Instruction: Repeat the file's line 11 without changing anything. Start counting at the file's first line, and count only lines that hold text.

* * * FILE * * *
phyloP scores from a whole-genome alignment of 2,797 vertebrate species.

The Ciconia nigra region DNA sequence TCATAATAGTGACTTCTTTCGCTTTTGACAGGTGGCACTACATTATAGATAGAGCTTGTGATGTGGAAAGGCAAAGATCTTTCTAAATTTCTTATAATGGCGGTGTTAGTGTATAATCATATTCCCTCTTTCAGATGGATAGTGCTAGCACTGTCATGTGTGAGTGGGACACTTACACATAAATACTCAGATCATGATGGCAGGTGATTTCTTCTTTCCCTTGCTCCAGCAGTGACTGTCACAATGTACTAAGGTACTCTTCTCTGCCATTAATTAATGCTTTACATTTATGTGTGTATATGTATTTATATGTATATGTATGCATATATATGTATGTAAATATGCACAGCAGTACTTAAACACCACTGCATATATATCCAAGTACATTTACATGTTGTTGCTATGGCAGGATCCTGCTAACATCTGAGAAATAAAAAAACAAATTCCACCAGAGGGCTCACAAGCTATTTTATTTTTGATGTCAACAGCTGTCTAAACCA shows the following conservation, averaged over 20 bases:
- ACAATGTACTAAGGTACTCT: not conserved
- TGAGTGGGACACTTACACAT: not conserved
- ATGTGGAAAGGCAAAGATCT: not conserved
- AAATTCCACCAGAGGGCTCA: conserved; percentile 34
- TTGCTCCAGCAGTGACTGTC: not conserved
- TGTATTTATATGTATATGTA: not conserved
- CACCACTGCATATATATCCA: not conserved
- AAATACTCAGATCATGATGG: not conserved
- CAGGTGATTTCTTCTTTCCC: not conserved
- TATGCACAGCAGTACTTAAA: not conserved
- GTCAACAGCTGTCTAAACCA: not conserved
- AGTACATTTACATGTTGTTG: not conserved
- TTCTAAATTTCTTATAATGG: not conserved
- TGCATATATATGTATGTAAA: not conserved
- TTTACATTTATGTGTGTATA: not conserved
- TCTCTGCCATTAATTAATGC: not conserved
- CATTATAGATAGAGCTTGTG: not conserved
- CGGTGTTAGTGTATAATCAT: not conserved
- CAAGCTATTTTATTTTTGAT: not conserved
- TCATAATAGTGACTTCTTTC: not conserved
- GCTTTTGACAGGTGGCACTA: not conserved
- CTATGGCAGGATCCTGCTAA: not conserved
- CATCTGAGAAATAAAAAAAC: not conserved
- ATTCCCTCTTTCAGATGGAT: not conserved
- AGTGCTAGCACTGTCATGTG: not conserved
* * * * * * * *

- CAGGTGATTTCTTCTTTCCC: not conserved